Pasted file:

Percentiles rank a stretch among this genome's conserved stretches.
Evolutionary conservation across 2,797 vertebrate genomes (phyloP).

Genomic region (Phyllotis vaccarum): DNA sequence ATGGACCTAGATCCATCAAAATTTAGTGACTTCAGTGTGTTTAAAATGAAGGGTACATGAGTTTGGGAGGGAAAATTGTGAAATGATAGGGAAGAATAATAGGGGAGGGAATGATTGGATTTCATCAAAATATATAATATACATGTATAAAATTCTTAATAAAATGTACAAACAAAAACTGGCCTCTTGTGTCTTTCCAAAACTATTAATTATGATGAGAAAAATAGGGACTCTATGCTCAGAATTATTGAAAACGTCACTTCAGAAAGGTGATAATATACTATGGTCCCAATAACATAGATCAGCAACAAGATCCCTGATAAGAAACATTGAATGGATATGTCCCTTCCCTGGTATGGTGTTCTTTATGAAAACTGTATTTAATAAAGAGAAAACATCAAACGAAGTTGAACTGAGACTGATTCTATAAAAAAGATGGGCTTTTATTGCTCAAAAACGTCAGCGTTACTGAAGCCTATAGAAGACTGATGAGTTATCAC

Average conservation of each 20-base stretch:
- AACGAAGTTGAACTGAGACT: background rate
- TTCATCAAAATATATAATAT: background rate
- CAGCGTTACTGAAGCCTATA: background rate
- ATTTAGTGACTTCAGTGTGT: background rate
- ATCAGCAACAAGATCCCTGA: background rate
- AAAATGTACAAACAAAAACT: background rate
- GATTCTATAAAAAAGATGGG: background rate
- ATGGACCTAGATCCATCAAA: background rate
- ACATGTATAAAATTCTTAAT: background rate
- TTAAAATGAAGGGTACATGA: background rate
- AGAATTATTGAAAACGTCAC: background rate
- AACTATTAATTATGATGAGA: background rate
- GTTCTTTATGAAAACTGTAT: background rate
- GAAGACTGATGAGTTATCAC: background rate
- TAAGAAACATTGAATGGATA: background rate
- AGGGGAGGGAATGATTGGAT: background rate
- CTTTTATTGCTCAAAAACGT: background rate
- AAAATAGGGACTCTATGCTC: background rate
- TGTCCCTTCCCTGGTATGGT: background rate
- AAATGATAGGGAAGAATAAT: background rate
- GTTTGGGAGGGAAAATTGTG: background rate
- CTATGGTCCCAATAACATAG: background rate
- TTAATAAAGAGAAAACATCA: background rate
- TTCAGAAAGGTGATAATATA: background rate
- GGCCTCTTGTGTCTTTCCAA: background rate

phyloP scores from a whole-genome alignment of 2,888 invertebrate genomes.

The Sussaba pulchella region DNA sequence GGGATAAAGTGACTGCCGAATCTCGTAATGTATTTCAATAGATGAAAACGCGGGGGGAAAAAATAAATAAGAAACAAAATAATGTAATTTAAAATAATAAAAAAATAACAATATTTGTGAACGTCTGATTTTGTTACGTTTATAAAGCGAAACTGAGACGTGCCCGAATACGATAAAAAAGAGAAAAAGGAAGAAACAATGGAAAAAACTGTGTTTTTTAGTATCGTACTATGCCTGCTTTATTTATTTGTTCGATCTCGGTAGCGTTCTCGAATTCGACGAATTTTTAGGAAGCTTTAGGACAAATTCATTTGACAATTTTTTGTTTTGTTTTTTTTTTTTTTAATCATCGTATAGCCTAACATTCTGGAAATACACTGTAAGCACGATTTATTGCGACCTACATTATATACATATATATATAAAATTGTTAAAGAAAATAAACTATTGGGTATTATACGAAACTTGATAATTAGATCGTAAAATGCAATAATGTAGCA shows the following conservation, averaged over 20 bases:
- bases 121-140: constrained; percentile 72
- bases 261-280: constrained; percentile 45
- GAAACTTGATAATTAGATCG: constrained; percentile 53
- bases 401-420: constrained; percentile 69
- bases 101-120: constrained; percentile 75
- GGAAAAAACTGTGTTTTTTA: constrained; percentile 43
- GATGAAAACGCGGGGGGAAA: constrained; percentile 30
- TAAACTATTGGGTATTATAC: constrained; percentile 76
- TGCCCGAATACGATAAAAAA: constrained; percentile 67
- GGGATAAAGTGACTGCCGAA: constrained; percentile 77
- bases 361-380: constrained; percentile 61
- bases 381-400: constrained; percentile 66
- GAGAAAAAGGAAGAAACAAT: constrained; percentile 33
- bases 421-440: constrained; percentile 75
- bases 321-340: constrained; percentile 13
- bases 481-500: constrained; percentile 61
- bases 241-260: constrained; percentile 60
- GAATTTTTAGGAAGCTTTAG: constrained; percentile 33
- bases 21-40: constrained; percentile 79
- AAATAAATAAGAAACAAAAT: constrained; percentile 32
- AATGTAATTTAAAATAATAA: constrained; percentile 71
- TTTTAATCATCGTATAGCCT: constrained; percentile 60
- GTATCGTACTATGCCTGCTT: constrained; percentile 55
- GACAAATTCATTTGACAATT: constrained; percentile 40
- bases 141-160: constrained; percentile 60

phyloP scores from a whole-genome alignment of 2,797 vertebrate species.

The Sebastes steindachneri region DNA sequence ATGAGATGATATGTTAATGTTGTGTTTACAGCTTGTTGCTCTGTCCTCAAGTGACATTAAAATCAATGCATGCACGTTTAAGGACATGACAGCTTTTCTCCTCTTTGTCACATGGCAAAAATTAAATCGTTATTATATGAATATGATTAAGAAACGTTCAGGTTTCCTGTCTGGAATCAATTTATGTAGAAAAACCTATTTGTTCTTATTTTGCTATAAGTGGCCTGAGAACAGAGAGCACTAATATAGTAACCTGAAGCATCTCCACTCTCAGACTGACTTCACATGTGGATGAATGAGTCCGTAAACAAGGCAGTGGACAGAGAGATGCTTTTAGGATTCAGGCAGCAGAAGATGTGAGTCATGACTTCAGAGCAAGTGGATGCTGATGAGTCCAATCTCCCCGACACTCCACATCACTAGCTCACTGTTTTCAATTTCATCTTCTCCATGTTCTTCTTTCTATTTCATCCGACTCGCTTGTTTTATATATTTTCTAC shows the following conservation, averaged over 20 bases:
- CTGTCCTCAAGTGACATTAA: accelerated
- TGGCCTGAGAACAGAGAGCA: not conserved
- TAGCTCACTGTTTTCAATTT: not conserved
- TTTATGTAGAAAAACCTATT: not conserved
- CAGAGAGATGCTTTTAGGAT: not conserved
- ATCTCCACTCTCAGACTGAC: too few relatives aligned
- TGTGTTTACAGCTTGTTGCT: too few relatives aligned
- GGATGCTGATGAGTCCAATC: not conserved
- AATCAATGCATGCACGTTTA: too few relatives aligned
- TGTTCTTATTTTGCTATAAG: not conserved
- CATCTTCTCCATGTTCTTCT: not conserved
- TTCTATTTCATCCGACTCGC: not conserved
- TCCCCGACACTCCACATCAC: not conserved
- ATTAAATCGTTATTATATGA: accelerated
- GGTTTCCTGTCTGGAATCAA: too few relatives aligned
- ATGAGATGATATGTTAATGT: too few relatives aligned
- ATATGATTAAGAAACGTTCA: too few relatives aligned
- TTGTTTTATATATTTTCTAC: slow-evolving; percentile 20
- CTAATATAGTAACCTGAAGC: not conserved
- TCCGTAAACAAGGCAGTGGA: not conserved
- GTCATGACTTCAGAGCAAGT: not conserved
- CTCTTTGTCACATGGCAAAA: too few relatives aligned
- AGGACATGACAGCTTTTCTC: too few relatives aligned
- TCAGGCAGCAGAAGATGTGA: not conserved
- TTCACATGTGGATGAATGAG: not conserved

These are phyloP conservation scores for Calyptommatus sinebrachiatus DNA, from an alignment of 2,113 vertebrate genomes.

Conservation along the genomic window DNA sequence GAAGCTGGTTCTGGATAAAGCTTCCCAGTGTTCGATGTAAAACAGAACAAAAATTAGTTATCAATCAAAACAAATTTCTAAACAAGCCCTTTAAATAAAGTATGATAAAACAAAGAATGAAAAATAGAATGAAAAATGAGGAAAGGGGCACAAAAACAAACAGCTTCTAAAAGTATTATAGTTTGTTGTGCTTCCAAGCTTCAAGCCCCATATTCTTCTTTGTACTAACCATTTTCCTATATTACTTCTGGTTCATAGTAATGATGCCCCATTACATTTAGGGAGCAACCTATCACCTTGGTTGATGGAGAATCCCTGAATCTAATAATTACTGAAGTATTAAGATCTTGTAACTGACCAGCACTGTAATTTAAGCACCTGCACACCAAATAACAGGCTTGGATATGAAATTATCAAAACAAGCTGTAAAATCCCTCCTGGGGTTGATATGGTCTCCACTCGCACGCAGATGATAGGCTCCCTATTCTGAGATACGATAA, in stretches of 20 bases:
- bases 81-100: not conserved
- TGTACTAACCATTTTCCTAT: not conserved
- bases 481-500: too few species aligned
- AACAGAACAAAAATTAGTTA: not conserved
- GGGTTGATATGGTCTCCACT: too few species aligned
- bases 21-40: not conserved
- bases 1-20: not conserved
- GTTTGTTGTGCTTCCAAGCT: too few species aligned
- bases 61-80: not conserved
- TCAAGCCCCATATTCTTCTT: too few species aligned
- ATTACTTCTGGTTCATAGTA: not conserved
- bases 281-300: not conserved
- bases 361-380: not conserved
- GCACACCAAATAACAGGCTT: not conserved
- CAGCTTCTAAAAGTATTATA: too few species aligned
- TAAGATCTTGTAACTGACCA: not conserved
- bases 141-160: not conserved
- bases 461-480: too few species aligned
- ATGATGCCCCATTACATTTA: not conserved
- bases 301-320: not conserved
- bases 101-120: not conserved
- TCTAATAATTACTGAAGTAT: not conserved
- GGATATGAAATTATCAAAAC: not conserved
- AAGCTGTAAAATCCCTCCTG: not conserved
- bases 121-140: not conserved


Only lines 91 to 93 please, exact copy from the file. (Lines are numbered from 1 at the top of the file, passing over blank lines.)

- bases 21-40: not conserved
- bases 1-20: not conserved
- GTTTGTTGTGCTTCCAAGCT: too few species aligned